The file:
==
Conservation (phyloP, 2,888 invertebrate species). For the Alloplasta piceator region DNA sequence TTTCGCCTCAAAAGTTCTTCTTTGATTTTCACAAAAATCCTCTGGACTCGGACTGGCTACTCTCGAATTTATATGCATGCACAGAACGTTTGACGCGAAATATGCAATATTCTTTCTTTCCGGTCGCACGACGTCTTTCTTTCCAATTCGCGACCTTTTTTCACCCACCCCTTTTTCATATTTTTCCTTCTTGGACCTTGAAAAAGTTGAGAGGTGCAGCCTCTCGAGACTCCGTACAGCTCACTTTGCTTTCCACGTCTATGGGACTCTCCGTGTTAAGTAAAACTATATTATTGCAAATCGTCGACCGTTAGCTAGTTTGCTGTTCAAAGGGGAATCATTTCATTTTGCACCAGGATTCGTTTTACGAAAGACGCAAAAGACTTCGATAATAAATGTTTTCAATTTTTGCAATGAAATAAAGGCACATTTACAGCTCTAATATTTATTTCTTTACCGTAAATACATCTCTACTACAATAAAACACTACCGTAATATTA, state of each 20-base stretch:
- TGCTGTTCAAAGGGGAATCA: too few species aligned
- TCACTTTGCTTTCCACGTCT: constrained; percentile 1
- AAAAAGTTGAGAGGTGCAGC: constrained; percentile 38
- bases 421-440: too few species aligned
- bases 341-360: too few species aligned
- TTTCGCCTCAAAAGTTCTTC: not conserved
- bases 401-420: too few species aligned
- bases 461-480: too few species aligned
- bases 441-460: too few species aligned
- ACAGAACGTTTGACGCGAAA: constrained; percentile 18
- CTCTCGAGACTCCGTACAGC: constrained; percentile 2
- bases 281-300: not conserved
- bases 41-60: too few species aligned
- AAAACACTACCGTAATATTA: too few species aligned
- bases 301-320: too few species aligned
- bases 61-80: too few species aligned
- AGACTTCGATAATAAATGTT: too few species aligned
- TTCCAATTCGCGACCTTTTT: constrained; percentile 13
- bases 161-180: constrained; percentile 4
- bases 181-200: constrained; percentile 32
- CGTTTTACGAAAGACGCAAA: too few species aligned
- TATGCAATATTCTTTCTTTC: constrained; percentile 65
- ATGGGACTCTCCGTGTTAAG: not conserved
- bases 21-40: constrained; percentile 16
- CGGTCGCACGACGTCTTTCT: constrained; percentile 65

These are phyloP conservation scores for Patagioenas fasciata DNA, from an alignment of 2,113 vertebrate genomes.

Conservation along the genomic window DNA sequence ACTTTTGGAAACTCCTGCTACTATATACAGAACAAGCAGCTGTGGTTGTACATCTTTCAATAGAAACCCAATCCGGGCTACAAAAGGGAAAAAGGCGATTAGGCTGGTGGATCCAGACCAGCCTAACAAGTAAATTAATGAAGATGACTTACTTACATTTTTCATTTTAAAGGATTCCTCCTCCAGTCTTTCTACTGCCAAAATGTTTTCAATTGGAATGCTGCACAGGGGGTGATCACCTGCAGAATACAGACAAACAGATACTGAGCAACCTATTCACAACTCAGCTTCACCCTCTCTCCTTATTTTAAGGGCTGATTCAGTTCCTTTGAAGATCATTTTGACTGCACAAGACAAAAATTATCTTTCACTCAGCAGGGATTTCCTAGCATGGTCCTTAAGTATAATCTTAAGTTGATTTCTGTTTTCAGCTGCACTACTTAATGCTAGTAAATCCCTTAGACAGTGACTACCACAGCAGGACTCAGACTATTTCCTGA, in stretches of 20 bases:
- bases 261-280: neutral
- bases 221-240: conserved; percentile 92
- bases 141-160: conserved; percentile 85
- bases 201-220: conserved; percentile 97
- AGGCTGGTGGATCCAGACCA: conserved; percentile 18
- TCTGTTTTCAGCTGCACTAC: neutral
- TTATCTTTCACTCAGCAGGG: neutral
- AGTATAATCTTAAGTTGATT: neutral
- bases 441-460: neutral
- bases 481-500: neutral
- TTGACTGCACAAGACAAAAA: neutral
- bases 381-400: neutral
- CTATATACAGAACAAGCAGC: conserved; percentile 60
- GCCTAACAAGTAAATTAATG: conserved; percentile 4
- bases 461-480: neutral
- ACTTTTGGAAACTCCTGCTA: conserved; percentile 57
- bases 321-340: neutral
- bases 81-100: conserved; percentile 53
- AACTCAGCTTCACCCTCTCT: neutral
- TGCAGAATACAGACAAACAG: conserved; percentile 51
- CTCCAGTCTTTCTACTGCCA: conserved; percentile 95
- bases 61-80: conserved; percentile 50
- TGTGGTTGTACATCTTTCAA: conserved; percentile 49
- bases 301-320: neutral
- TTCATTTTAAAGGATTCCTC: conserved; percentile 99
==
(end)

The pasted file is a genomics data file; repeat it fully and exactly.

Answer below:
Conservation (phyloP, 2,888 invertebrate species). For the Alloplasta piceator region DNA sequence TTTCGCCTCAAAAGTTCTTCTTTGATTTTCACAAAAATCCTCTGGACTCGGACTGGCTACTCTCGAATTTATATGCATGCACAGAACGTTTGACGCGAAATATGCAATATTCTTTCTTTCCGGTCGCACGACGTCTTTCTTTCCAATTCGCGACCTTTTTTCACCCACCCCTTTTTCATATTTTTCCTTCTTGGACCTTGAAAAAGTTGAGAGGTGCAGCCTCTCGAGACTCCGTACAGCTCACTTTGCTTTCCACGTCTATGGGACTCTCCGTGTTAAGTAAAACTATATTATTGCAAATCGTCGACCGTTAGCTAGTTTGCTGTTCAAAGGGGAATCATTTCATTTTGCACCAGGATTCGTTTTACGAAAGACGCAAAAGACTTCGATAATAAATGTTTTCAATTTTTGCAATGAAATAAAGGCACATTTACAGCTCTAATATTTATTTCTTTACCGTAAATACATCTCTACTACAATAAAACACTACCGTAATATTA, state of each 20-base stretch:
- TGCTGTTCAAAGGGGAATCA: too few species aligned
- TCACTTTGCTTTCCACGTCT: constrained; percentile 1
- AAAAAGTTGAGAGGTGCAGC: constrained; percentile 38
- bases 421-440: too few species aligned
- bases 341-360: too few species aligned
- TTTCGCCTCAAAAGTTCTTC: not conserved
- bases 401-420: too few species aligned
- bases 461-480: too few species aligned
- bases 441-460: too few species aligned
- ACAGAACGTTTGACGCGAAA: constrained; percentile 18
- CTCTCGAGACTCCGTACAGC: constrained; percentile 2
- bases 281-300: not conserved
- bases 41-60: too few species aligned
- AAAACACTACCGTAATATTA: too few species aligned
- bases 301-320: too few species aligned
- bases 61-80: too few species aligned
- AGACTTCGATAATAAATGTT: too few species aligned
- TTCCAATTCGCGACCTTTTT: constrained; percentile 13
- bases 161-180: constrained; percentile 4
- bases 181-200: constrained; percentile 32
- CGTTTTACGAAAGACGCAAA: too few species aligned
- TATGCAATATTCTTTCTTTC: constrained; percentile 65
- ATGGGACTCTCCGTGTTAAG: not conserved
- bases 21-40: constrained; percentile 16
- CGGTCGCACGACGTCTTTCT: constrained; percentile 65

These are phyloP conservation scores for Patagioenas fasciata DNA, from an alignment of 2,113 vertebrate genomes.

Conservation along the genomic window DNA sequence ACTTTTGGAAACTCCTGCTACTATATACAGAACAAGCAGCTGTGGTTGTACATCTTTCAATAGAAACCCAATCCGGGCTACAAAAGGGAAAAAGGCGATTAGGCTGGTGGATCCAGACCAGCCTAACAAGTAAATTAATGAAGATGACTTACTTACATTTTTCATTTTAAAGGATTCCTCCTCCAGTCTTTCTACTGCCAAAATGTTTTCAATTGGAATGCTGCACAGGGGGTGATCACCTGCAGAATACAGACAAACAGATACTGAGCAACCTATTCACAACTCAGCTTCACCCTCTCTCCTTATTTTAAGGGCTGATTCAGTTCCTTTGAAGATCATTTTGACTGCACAAGACAAAAATTATCTTTCACTCAGCAGGGATTTCCTAGCATGGTCCTTAAGTATAATCTTAAGTTGATTTCTGTTTTCAGCTGCACTACTTAATGCTAGTAAATCCCTTAGACAGTGACTACCACAGCAGGACTCAGACTATTTCCTGA, in stretches of 20 bases:
- bases 261-280: neutral
- bases 221-240: conserved; percentile 92
- bases 141-160: conserved; percentile 85
- bases 201-220: conserved; percentile 97
- AGGCTGGTGGATCCAGACCA: conserved; percentile 18
- TCTGTTTTCAGCTGCACTAC: neutral
- TTATCTTTCACTCAGCAGGG: neutral
- AGTATAATCTTAAGTTGATT: neutral
- bases 441-460: neutral
- bases 481-500: neutral
- TTGACTGCACAAGACAAAAA: neutral
- bases 381-400: neutral
- CTATATACAGAACAAGCAGC: conserved; percentile 60
- GCCTAACAAGTAAATTAATG: conserved; percentile 4
- bases 461-480: neutral
- ACTTTTGGAAACTCCTGCTA: conserved; percentile 57
- bases 321-340: neutral
- bases 81-100: conserved; percentile 53
- AACTCAGCTTCACCCTCTCT: neutral
- TGCAGAATACAGACAAACAG: conserved; percentile 51
- CTCCAGTCTTTCTACTGCCA: conserved; percentile 95
- bases 61-80: conserved; percentile 50
- TGTGGTTGTACATCTTTCAA: conserved; percentile 49
- bases 301-320: neutral
- TTCATTTTAAAGGATTCCTC: conserved; percentile 99